The New York Times’ flagship morning newsletter The Morning, launched in May 2020, hit over 1B unique opens in January 2021. Overall, readers opened the publisher’s various newsletters (over 71) more than 3.6B times in 2020 – a 150% increase over 2019.
Newsletters were already on an uptick when Covid-19 happened. The pandemic bumped both production and consumption across the industry. It helped that people stayed at home and looked for sources of information they trusted. And what could they deem more trustworthy than emails they’d chosen to receive in their inboxes?
For publishers, newsletters are highly engaged media. Consumers opt-in to receive it, and they make a conscious decision to open and read it.Nick Dujnic, VP of Marketing, LiveIntent
As the world inches towards normalcy, publishers are seeing newsletters as a powerful tool to build engagement as well as grow revenue.
“Justifying a higher premium”
“Newsletters are a great way to grow a subscription business,” Adam Pasick, Editorial Director of Newsletters, The New York Times told Digiday. The Times uses newsletters to get users to sample its content regularly. This builds habits and motivates readers to eventually sign up as subscribers to access paywalled content, said Pasick.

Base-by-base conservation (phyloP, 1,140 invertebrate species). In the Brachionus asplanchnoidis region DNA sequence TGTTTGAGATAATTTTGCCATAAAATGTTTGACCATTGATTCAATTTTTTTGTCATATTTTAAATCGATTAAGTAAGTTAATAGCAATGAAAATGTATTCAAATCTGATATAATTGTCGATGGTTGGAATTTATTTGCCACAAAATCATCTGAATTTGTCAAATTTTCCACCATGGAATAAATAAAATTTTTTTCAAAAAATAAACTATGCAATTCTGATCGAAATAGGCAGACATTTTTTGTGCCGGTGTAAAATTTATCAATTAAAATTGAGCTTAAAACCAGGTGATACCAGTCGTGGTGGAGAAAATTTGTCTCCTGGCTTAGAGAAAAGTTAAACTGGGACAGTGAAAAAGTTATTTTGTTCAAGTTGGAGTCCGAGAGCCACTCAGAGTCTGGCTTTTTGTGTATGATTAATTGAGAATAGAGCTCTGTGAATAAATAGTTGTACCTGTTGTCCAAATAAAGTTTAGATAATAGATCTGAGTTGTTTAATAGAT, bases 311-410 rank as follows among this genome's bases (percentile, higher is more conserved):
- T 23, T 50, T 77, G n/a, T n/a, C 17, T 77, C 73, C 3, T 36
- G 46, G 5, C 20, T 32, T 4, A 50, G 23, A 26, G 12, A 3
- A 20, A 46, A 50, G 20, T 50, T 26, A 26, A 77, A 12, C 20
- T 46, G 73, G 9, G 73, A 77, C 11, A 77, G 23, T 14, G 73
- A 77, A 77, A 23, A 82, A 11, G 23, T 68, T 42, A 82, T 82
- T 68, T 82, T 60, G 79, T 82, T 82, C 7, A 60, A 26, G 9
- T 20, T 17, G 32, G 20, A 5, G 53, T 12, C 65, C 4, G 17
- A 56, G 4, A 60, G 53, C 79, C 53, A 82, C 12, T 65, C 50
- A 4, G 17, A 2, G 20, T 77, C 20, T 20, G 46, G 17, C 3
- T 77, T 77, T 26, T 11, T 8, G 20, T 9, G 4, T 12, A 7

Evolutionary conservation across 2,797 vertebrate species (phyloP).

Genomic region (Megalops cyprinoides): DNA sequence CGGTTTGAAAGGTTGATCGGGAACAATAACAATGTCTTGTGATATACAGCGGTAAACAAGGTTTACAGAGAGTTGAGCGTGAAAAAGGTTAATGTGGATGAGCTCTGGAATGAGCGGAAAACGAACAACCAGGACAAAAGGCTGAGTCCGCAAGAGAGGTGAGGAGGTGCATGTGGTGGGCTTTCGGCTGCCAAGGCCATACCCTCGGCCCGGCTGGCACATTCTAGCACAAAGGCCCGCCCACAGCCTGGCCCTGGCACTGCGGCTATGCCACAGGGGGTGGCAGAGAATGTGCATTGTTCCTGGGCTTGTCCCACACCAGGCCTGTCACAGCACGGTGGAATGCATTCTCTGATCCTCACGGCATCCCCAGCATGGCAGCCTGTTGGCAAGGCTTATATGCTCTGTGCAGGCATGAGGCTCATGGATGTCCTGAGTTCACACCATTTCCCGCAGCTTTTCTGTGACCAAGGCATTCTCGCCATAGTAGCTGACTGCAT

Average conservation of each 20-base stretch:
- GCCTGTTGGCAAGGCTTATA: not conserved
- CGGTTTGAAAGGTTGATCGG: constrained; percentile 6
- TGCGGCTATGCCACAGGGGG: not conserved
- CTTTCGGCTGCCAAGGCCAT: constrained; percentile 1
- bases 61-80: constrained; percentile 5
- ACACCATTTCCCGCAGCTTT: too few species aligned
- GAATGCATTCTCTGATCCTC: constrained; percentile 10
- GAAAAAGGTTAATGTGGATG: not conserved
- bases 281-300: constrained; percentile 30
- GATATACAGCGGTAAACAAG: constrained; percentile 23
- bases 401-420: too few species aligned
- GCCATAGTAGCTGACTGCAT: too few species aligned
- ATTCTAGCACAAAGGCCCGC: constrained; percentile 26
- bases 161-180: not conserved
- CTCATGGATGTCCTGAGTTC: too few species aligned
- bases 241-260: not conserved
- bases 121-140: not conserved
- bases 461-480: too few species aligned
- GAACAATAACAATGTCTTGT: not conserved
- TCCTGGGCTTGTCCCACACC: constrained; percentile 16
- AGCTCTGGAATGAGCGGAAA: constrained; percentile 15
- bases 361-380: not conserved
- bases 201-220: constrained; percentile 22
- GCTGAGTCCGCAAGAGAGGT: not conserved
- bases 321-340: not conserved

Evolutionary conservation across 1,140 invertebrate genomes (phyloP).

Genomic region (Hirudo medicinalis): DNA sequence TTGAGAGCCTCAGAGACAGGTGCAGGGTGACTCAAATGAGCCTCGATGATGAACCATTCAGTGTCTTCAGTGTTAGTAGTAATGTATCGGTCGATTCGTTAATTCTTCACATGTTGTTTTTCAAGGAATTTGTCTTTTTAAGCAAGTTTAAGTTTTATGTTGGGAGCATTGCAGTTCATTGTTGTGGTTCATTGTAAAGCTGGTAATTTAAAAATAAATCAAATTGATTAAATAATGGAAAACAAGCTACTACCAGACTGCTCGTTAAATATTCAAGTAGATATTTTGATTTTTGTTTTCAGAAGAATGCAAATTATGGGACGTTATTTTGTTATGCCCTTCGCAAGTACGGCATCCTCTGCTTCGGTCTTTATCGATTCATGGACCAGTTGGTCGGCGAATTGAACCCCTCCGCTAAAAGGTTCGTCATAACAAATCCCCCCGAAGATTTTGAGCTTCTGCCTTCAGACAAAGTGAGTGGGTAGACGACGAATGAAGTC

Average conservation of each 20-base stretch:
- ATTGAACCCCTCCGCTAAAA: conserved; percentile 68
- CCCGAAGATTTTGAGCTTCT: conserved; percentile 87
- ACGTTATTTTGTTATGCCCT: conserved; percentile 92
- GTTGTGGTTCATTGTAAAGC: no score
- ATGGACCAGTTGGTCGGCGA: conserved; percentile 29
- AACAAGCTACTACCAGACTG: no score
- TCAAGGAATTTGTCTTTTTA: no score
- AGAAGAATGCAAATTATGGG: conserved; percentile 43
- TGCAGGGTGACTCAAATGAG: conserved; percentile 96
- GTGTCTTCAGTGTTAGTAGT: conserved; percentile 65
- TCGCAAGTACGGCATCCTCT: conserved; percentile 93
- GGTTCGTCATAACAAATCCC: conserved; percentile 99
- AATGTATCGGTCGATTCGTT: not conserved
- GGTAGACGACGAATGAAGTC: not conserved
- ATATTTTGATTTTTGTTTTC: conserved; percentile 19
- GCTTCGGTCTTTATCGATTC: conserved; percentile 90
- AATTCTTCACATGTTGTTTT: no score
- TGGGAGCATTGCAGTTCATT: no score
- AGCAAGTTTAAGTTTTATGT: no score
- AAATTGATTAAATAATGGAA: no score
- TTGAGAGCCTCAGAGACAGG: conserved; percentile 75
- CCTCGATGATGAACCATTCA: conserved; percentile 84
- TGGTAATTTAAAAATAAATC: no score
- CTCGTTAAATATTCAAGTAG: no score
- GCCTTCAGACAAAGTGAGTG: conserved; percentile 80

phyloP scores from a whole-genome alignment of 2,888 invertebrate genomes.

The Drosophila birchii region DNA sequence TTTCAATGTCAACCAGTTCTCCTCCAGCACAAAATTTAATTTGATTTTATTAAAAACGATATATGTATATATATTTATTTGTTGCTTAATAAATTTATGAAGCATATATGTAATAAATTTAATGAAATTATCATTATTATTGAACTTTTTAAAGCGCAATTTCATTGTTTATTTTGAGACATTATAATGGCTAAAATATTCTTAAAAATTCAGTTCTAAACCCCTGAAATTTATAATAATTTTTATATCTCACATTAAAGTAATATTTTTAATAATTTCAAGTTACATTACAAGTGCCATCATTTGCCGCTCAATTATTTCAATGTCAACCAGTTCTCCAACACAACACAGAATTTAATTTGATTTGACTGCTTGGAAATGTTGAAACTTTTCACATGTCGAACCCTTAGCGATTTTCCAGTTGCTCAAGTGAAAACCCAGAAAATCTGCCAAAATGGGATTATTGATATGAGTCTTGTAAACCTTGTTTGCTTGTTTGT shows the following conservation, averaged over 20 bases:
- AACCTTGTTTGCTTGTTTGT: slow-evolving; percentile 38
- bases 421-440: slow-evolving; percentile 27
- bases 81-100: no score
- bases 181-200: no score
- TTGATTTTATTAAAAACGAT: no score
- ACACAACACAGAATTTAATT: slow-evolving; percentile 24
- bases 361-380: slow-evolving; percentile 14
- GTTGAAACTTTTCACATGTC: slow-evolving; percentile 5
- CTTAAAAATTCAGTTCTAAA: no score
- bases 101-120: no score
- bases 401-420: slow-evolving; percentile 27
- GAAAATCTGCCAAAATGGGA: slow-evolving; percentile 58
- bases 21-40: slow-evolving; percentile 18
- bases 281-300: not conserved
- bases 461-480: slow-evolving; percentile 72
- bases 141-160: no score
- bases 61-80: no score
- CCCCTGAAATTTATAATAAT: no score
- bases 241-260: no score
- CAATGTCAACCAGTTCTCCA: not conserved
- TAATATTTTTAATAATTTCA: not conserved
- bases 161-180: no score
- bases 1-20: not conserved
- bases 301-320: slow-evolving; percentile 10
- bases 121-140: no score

The publisher also generates advertising revenue from The Morning by selling single-day sponsorships to advertisers.
“While newsletters have always been highly effective at driving readers to a publisher’s webpage,” says Dujnic, “they are discovering that the newsletter itself can generate high CPMs and incremental ad revenue. Why? Because the reader has logged-in using their email address.”
In fact, newsletter CPMs remained remarkably consistent throughout the pandemic while ad rates declined on other digital platforms, according to Kayleigh Barber, Senior Reporter, Digiday.
When readers are logged-in, advertisers know more about who is consuming the content, justifying a higher premium.Nick Dujnic, VP of Marketing, LiveIntent
“This is, of course, also true on publisher websites,” adds Dujnic. “But while only a percentage of web audiences might be logged-in at any given time, email newsletter audiences are guaranteed to be logged-in.”
“Great digital handshake between a consumer and a publisher”
Having readers’ email addresses is also helping publishers prepare themselves for a future without the third-party cookie. “For the industry at large, the real value of the email addresses is in bolstering their business for the future,” explains Dujnic.
“As third-party cookies are slated to be phased out, everyone is looking for an Identity solution that will long outlast the death of the third-party cookies, and publishers realize the email address will be at the crux of that solution.”
More and more of our customers are doubling down on email newsletter strategy as a way of building a direct connection with consumers, as a way of offering advertisers unique products and services and bridging that gap from a third-party world to a first-party world.Kerel Cooper, CMO, LiveIntent